Additionally, Jackson may choose to revert to playing again at a little lighter weight than last season. If so, one would expect him to be a little quicker and faster this year.
Either way, an improved passing attack should allow Jackson to have a better year running in 2011 than 2010.
At just 28 years old this season, Jackson should be able to maintain his elite level of play—most elite runners maintain their skills up to around age 30.
The NFC West Is Not Yet the Best
As most of you probably know, the Seattle Seahawks were the first team in history to win a division with a 7-9 record.
Although free agency hasn’t taken place yet due to the lockout and it's impossible to know what the Rams or their NFC West opponents fully become until its conclusion, it appears that each team in the division has more questions entering the season than the Rams, especially at QB.
And success in the NFL typically starts there.
Seattle, Arizona, and San Francisco all face considerable questions at quarterback.
Point blank, the Rams are in the best position in the West at quarterback, with Bradford at the helm and solid vet A.J. Feeley at the backup spot.
Peter King has reported his belief that Matt Hasselback will not return to Seattle.
If so, unproven Charlie Whitehurst will start. Whitehurst has appeared in a grand total of eight games over five seasons. He has only thrown 99 passes during his career. Obviously, Whitehurst is a major question mark.
In Arizona, Larry Fitzgerald has publicly stated he wants Kevin Kolb or Marc Bulger. Kolb would have to come via trade and would require giving up a premium draft pick(s) to obtain, but he may be the safer choice of the two as he shows more promise at this stage of his career.
However, former Rams Pro Bowler Marc Bulger would come much cheaper after performing unimpressively in his last couple of seasons in St. Louis and due to ongoing questions about his future potential as a starting quarterback.
Former Rams Vice President Tony Softli believes Bulger is a battered and beaten quarterback.
“Marc Bulger was rumored to be headed there last season, but ownership rejected the transaction,” wrote Softli. “A backup to Joe Flacco with the Baltimore Ravens, he is in the right spot as a No. 2. Shell-shocked quarterbacks really struggle with happy feet and give up on a play rather than stand in there and throw under pressure.”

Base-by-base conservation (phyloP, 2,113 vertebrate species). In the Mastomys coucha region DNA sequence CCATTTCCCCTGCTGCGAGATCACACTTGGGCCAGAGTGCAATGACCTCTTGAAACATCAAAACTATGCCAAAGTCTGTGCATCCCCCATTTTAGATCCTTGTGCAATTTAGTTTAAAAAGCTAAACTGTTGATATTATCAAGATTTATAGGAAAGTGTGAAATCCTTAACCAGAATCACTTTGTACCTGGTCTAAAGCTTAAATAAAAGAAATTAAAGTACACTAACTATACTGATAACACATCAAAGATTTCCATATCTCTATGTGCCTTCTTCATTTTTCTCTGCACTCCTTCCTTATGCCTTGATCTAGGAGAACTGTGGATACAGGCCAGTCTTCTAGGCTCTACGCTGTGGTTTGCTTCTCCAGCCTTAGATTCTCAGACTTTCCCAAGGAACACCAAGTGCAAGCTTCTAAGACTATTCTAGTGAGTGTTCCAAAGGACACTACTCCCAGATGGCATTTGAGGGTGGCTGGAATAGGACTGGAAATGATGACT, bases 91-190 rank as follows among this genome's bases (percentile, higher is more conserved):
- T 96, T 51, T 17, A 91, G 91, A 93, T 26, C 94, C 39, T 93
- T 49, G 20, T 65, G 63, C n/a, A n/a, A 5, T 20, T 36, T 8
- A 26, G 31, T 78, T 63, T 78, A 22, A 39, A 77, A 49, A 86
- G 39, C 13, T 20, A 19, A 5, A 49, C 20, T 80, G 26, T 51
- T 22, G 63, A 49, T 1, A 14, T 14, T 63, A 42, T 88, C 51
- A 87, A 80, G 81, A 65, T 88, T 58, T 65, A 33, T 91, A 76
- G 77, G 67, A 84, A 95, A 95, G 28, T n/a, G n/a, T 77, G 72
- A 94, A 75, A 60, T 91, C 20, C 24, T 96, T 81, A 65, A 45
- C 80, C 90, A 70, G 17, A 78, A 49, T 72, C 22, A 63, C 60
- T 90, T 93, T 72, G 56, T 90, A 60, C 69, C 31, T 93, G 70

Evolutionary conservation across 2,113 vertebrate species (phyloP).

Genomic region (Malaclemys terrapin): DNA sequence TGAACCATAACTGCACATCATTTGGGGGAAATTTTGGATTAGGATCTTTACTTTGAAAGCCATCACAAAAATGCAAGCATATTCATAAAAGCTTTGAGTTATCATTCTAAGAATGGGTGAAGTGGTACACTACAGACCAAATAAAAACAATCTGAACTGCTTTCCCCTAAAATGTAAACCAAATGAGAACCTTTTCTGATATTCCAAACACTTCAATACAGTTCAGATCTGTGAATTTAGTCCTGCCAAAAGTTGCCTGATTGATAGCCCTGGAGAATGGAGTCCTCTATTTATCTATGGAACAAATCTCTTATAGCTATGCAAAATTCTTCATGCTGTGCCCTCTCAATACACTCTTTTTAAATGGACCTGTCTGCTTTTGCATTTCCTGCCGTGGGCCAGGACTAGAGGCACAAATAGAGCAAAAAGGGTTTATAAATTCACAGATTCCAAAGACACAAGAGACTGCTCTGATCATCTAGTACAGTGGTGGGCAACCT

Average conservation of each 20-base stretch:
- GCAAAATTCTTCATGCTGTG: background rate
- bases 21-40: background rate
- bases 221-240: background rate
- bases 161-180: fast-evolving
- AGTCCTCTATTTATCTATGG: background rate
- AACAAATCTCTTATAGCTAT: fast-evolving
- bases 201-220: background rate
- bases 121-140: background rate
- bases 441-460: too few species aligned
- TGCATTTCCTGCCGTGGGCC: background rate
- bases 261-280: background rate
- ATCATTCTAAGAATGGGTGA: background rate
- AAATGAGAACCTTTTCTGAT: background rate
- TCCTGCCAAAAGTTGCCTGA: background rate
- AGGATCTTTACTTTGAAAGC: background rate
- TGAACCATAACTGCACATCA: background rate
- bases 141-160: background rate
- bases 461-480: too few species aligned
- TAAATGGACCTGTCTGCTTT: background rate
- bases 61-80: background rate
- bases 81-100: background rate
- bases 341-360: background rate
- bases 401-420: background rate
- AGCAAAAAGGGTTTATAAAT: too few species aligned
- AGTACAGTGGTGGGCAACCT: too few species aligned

Of course, Kurt Warner was described in similar terms after leaving St. Louis, too, and we all know how that worked out.
In San Francisco, former number-one pick Alex Smith is unsigned and Troy Smith is also a free agent. If these two remain unsigned, will the 49ers turn to another battered quarterback, David Carr, or perhaps rookie Colin Kaepernick?
In all probability, if the 49ers do not re-sign Alex Smith, they will be shopping for a veteran quarterback—perhaps a Vince Young—to add to the mix.
With all the uncertainties at quarterback in the division outside of St. Louis, the Rams are the favorites to have the division’s best offense.
As discussed earlier, the Rams defense should more than hold its own in relation to the other defenses in the division, too.
If the Rams can survive what should be a very challenging first seven games—which include contests versus the Super Bowl-winning Packers, Saints, Ravens, and Eagles—they should find themselves in position to contend for the division crown and their first trip to the playoffs since 2005.
Sam Bradford Should Be Better in 2011 and May Be NFL's Next Great Franchise QB
In 2010, the Rams selected Sam Bradford with the first overall pick, and—after having a stellar rookie season working with what most considered a below-average receiving corps—expectations are very high entering his sophomore season .